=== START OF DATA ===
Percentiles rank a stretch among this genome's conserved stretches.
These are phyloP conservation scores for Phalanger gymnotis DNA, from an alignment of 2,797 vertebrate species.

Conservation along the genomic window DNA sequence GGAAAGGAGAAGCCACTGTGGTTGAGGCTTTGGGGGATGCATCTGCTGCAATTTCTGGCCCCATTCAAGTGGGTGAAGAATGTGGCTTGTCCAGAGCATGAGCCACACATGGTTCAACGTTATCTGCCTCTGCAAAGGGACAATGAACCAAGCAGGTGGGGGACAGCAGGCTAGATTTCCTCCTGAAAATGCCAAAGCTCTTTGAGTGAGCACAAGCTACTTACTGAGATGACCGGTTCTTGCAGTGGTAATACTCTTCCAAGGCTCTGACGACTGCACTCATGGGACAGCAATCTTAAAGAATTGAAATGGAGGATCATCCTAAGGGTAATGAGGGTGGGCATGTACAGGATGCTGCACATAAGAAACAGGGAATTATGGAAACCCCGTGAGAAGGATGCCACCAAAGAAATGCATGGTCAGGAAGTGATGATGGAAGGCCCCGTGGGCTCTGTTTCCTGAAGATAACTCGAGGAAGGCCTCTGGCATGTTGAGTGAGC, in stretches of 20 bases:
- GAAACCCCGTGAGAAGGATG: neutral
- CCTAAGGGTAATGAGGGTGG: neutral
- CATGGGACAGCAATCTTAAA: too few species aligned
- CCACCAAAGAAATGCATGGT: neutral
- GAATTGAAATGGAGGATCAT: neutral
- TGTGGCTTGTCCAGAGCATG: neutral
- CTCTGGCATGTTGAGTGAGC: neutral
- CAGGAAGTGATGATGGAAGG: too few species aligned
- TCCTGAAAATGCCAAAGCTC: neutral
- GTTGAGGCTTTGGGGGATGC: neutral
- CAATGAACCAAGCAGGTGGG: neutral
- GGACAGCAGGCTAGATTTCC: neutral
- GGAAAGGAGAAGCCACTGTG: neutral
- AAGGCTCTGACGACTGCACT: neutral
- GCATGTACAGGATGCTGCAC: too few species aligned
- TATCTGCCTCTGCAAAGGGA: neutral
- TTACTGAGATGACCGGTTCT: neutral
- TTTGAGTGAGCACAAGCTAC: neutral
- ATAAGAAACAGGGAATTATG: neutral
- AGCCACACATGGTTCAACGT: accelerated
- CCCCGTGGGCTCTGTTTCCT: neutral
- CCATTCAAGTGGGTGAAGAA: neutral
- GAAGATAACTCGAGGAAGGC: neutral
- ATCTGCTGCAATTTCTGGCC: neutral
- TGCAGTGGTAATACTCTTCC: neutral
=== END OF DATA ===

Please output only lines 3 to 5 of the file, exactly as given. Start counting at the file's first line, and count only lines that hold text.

Conservation along the genomic window DNA sequence GGAAAGGAGAAGCCACTGTGGTTGAGGCTTTGGGGGATGCATCTGCTGCAATTTCTGGCCCCATTCAAGTGGGTGAAGAATGTGGCTTGTCCAGAGCATGAGCCACACATGGTTCAACGTTATCTGCCTCTGCAAAGGGACAATGAACCAAGCAGGTGGGGGACAGCAGGCTAGATTTCCTCCTGAAAATGCCAAAGCTCTTTGAGTGAGCACAAGCTACTTACTGAGATGACCGGTTCTTGCAGTGGTAATACTCTTCCAAGGCTCTGACGACTGCACTCATGGGACAGCAATCTTAAAGAATTGAAATGGAGGATCATCCTAAGGGTAATGAGGGTGGGCATGTACAGGATGCTGCACATAAGAAACAGGGAATTATGGAAACCCCGTGAGAAGGATGCCACCAAAGAAATGCATGGTCAGGAAGTGATGATGGAAGGCCCCGTGGGCTCTGTTTCCTGAAGATAACTCGAGGAAGGCCTCTGGCATGTTGAGTGAGC, in stretches of 20 bases:
- GAAACCCCGTGAGAAGGATG: neutral
- CCTAAGGGTAATGAGGGTGG: neutral